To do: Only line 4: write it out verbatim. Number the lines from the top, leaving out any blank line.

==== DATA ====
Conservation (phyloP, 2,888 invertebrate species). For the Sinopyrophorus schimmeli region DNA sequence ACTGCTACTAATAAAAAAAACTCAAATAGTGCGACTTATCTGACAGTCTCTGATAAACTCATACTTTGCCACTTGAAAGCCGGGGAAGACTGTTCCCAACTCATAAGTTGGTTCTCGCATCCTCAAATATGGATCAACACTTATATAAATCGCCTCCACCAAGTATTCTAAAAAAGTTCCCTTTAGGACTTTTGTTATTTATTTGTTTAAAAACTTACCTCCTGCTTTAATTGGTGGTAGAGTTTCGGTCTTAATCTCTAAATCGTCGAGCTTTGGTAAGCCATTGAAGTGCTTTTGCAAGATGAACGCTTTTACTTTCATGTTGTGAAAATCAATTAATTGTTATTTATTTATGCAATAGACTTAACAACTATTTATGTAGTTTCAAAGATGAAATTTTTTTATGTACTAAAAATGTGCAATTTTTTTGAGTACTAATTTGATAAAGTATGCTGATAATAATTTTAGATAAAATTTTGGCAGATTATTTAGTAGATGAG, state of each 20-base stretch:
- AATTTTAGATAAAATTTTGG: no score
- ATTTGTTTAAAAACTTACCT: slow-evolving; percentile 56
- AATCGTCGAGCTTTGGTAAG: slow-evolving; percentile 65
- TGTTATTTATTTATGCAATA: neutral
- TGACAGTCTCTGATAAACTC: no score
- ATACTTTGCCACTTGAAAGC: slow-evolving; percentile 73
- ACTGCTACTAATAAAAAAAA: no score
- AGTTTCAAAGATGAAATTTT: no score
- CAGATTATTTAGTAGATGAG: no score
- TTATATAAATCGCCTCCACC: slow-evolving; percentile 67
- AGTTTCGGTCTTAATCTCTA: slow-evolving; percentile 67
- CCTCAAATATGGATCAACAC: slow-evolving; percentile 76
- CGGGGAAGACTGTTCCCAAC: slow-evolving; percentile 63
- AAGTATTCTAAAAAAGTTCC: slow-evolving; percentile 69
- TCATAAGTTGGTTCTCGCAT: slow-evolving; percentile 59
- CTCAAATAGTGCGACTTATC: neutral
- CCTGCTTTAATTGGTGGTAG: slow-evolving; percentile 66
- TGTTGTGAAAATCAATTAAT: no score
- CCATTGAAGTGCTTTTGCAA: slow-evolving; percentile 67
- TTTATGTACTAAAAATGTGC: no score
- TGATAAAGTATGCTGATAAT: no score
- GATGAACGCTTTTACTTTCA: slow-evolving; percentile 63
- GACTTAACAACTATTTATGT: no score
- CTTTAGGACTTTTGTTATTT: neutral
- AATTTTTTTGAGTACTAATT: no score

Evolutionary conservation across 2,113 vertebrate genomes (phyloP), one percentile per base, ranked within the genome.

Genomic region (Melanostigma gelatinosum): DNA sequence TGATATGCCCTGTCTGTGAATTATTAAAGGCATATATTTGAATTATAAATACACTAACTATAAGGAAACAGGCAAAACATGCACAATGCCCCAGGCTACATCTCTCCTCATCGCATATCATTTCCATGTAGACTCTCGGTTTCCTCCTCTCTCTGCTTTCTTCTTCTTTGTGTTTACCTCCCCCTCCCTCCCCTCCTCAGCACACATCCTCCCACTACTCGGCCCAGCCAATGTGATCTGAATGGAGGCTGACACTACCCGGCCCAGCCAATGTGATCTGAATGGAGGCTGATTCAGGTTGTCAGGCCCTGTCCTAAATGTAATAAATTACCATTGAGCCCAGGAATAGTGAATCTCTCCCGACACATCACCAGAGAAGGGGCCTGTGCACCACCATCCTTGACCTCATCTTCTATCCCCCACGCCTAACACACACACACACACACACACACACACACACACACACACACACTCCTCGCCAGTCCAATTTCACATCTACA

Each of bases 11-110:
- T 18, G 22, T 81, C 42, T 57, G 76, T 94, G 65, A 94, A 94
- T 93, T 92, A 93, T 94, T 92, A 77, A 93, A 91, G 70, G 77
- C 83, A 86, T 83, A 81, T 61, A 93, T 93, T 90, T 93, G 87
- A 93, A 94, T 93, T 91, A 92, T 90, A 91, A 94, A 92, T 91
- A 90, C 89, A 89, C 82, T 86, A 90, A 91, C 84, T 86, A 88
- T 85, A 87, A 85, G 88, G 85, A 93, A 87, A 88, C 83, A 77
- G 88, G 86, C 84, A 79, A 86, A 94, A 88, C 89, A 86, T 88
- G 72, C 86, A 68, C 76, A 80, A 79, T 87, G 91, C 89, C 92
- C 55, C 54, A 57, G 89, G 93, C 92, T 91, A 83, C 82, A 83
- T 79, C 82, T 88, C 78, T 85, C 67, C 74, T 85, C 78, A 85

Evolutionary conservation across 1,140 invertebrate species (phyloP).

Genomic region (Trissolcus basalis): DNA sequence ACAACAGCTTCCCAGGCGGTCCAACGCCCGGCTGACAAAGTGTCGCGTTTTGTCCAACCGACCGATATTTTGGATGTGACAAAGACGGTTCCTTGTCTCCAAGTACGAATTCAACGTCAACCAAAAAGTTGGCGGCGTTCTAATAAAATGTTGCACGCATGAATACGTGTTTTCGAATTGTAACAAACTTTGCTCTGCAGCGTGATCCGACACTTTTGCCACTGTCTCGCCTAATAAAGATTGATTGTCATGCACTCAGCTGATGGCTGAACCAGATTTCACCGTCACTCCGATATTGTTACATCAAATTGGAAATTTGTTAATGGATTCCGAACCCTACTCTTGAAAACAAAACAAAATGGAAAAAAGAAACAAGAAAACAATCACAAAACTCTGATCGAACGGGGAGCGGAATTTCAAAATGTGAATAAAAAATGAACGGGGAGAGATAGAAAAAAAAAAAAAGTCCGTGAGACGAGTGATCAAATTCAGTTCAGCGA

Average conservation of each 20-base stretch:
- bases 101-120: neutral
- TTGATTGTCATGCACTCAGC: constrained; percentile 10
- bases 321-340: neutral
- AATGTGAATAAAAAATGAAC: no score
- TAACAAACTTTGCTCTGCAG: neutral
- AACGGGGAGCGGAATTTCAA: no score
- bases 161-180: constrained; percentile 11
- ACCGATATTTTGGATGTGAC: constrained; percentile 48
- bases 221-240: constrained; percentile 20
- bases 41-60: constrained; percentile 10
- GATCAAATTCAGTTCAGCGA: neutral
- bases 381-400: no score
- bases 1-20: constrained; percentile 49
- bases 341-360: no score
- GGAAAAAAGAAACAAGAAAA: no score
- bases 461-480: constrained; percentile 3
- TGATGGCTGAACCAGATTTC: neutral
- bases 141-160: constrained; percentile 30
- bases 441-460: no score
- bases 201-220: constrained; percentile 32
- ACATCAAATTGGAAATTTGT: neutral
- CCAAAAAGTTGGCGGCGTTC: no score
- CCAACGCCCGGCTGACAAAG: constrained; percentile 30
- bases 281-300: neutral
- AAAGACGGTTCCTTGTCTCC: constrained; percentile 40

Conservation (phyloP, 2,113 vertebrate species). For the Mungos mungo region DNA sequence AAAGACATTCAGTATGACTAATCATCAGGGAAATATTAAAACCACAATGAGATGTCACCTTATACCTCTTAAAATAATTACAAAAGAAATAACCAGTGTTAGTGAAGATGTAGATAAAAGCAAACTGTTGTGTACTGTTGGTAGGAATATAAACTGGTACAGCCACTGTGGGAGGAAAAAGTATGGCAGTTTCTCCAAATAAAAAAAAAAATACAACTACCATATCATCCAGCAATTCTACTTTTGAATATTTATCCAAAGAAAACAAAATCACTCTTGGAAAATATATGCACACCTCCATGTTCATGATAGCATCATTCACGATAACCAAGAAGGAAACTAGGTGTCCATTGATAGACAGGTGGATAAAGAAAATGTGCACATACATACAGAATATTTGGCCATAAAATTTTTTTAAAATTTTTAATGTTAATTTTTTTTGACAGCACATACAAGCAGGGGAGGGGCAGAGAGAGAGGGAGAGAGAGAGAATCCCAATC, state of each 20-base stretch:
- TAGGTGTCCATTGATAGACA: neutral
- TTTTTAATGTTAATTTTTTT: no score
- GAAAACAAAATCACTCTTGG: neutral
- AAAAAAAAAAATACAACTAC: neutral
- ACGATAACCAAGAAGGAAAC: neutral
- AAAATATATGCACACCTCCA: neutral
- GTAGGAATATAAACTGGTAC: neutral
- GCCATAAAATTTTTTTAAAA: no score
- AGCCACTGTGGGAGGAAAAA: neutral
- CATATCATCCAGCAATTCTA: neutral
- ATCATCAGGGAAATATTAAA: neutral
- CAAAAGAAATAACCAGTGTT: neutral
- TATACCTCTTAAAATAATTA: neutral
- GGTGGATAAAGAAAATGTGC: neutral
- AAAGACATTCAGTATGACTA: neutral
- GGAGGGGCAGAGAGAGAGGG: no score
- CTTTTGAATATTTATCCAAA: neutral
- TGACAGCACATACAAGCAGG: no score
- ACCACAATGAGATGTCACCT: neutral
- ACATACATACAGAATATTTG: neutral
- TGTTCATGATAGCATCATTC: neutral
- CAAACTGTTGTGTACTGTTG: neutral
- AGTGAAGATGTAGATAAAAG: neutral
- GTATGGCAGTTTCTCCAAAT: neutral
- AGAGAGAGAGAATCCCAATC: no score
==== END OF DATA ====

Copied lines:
- AATCGTCGAGCTTTGGTAAG: slow-evolving; percentile 65